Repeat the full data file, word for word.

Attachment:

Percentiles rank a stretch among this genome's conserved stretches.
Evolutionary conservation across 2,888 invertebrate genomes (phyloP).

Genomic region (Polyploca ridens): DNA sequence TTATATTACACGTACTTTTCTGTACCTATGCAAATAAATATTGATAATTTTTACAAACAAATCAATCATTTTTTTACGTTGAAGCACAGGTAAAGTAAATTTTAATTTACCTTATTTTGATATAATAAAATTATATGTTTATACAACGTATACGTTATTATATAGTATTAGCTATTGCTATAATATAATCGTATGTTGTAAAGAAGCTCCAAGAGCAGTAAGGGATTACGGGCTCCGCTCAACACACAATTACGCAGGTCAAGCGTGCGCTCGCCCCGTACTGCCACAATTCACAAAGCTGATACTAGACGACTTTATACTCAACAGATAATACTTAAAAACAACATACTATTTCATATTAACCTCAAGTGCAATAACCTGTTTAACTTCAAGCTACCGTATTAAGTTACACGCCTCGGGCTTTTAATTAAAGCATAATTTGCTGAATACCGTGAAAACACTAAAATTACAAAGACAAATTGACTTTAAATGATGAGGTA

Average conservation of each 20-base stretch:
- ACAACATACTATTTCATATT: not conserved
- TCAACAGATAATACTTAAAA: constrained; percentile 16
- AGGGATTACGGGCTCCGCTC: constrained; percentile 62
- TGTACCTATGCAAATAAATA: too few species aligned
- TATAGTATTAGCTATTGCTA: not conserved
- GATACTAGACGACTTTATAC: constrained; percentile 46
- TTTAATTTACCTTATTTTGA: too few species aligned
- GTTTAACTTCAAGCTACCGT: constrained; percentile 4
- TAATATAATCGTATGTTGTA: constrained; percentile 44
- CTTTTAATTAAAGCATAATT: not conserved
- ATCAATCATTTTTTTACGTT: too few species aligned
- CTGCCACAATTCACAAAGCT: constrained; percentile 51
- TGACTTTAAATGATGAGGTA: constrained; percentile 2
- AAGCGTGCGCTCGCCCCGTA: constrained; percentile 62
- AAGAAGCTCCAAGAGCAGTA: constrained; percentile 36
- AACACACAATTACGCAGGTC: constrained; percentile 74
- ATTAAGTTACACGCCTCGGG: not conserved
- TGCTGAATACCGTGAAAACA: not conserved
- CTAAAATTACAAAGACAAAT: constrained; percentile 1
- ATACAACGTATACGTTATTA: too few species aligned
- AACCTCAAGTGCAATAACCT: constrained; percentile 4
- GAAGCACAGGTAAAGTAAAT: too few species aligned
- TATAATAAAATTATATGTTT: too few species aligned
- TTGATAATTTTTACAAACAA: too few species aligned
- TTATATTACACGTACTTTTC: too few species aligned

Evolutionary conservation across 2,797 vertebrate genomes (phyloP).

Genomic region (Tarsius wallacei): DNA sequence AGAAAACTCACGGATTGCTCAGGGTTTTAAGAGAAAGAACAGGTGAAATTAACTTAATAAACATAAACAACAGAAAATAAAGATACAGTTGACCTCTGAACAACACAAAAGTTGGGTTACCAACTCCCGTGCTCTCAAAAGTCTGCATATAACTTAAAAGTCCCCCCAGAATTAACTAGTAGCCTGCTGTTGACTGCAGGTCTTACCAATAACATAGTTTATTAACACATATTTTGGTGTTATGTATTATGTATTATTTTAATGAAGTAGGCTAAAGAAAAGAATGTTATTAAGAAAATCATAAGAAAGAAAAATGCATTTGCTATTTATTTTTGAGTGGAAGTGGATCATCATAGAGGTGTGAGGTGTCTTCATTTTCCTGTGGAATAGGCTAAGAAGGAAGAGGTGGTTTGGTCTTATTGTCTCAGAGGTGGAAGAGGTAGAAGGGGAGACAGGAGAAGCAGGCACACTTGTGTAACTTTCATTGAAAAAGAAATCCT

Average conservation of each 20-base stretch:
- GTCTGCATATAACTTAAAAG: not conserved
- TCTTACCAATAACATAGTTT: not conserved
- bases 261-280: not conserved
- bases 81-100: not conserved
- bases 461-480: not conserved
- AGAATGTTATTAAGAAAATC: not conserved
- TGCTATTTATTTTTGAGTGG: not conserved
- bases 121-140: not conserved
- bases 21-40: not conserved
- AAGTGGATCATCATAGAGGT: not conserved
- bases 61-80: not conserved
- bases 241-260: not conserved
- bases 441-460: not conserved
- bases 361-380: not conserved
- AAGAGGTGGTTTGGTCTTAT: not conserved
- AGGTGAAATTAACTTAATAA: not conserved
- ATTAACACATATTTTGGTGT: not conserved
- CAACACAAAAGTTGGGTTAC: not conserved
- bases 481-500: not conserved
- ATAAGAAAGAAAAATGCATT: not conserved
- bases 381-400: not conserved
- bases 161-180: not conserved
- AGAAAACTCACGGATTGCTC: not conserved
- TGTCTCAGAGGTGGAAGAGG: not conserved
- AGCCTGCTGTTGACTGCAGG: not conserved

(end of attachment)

Percentiles rank a stretch among this genome's conserved stretches.
Evolutionary conservation across 2,888 invertebrate genomes (phyloP).

Genomic region (Polyploca ridens): DNA sequence TTATATTACACGTACTTTTCTGTACCTATGCAAATAAATATTGATAATTTTTACAAACAAATCAATCATTTTTTTACGTTGAAGCACAGGTAAAGTAAATTTTAATTTACCTTATTTTGATATAATAAAATTATATGTTTATACAACGTATACGTTATTATATAGTATTAGCTATTGCTATAATATAATCGTATGTTGTAAAGAAGCTCCAAGAGCAGTAAGGGATTACGGGCTCCGCTCAACACACAATTACGCAGGTCAAGCGTGCGCTCGCCCCGTACTGCCACAATTCACAAAGCTGATACTAGACGACTTTATACTCAACAGATAATACTTAAAAACAACATACTATTTCATATTAACCTCAAGTGCAATAACCTGTTTAACTTCAAGCTACCGTATTAAGTTACACGCCTCGGGCTTTTAATTAAAGCATAATTTGCTGAATACCGTGAAAACACTAAAATTACAAAGACAAATTGACTTTAAATGATGAGGTA

Average conservation of each 20-base stretch:
- ACAACATACTATTTCATATT: not conserved
- TCAACAGATAATACTTAAAA: constrained; percentile 16
- AGGGATTACGGGCTCCGCTC: constrained; percentile 62
- TGTACCTATGCAAATAAATA: too few species aligned
- TATAGTATTAGCTATTGCTA: not conserved
- GATACTAGACGACTTTATAC: constrained; percentile 46
- TTTAATTTACCTTATTTTGA: too few species aligned
- GTTTAACTTCAAGCTACCGT: constrained; percentile 4
- TAATATAATCGTATGTTGTA: constrained; percentile 44
- CTTTTAATTAAAGCATAATT: not conserved
- ATCAATCATTTTTTTACGTT: too few species aligned
- CTGCCACAATTCACAAAGCT: constrained; percentile 51
- TGACTTTAAATGATGAGGTA: constrained; percentile 2
- AAGCGTGCGCTCGCCCCGTA: constrained; percentile 62
- AAGAAGCTCCAAGAGCAGTA: constrained; percentile 36
- AACACACAATTACGCAGGTC: constrained; percentile 74
- ATTAAGTTACACGCCTCGGG: not conserved
- TGCTGAATACCGTGAAAACA: not conserved
- CTAAAATTACAAAGACAAAT: constrained; percentile 1
- ATACAACGTATACGTTATTA: too few species aligned
- AACCTCAAGTGCAATAACCT: constrained; percentile 4
- GAAGCACAGGTAAAGTAAAT: too few species aligned
- TATAATAAAATTATATGTTT: too few species aligned
- TTGATAATTTTTACAAACAA: too few species aligned
- TTATATTACACGTACTTTTC: too few species aligned

Evolutionary conservation across 2,797 vertebrate genomes (phyloP).

Genomic region (Tarsius wallacei): DNA sequence AGAAAACTCACGGATTGCTCAGGGTTTTAAGAGAAAGAACAGGTGAAATTAACTTAATAAACATAAACAACAGAAAATAAAGATACAGTTGACCTCTGAACAACACAAAAGTTGGGTTACCAACTCCCGTGCTCTCAAAAGTCTGCATATAACTTAAAAGTCCCCCCAGAATTAACTAGTAGCCTGCTGTTGACTGCAGGTCTTACCAATAACATAGTTTATTAACACATATTTTGGTGTTATGTATTATGTATTATTTTAATGAAGTAGGCTAAAGAAAAGAATGTTATTAAGAAAATCATAAGAAAGAAAAATGCATTTGCTATTTATTTTTGAGTGGAAGTGGATCATCATAGAGGTGTGAGGTGTCTTCATTTTCCTGTGGAATAGGCTAAGAAGGAAGAGGTGGTTTGGTCTTATTGTCTCAGAGGTGGAAGAGGTAGAAGGGGAGACAGGAGAAGCAGGCACACTTGTGTAACTTTCATTGAAAAAGAAATCCT

Average conservation of each 20-base stretch:
- GTCTGCATATAACTTAAAAG: not conserved
- TCTTACCAATAACATAGTTT: not conserved
- bases 261-280: not conserved
- bases 81-100: not conserved
- bases 461-480: not conserved
- AGAATGTTATTAAGAAAATC: not conserved
- TGCTATTTATTTTTGAGTGG: not conserved
- bases 121-140: not conserved
- bases 21-40: not conserved
- AAGTGGATCATCATAGAGGT: not conserved
- bases 61-80: not conserved
- bases 241-260: not conserved
- bases 441-460: not conserved
- bases 361-380: not conserved
- AAGAGGTGGTTTGGTCTTAT: not conserved
- AGGTGAAATTAACTTAATAA: not conserved
- ATTAACACATATTTTGGTGT: not conserved
- CAACACAAAAGTTGGGTTAC: not conserved
- bases 481-500: not conserved
- ATAAGAAAGAAAAATGCATT: not conserved
- bases 381-400: not conserved
- bases 161-180: not conserved
- AGAAAACTCACGGATTGCTC: not conserved
- TGTCTCAGAGGTGGAAGAGG: not conserved
- AGCCTGCTGTTGACTGCAGG: not conserved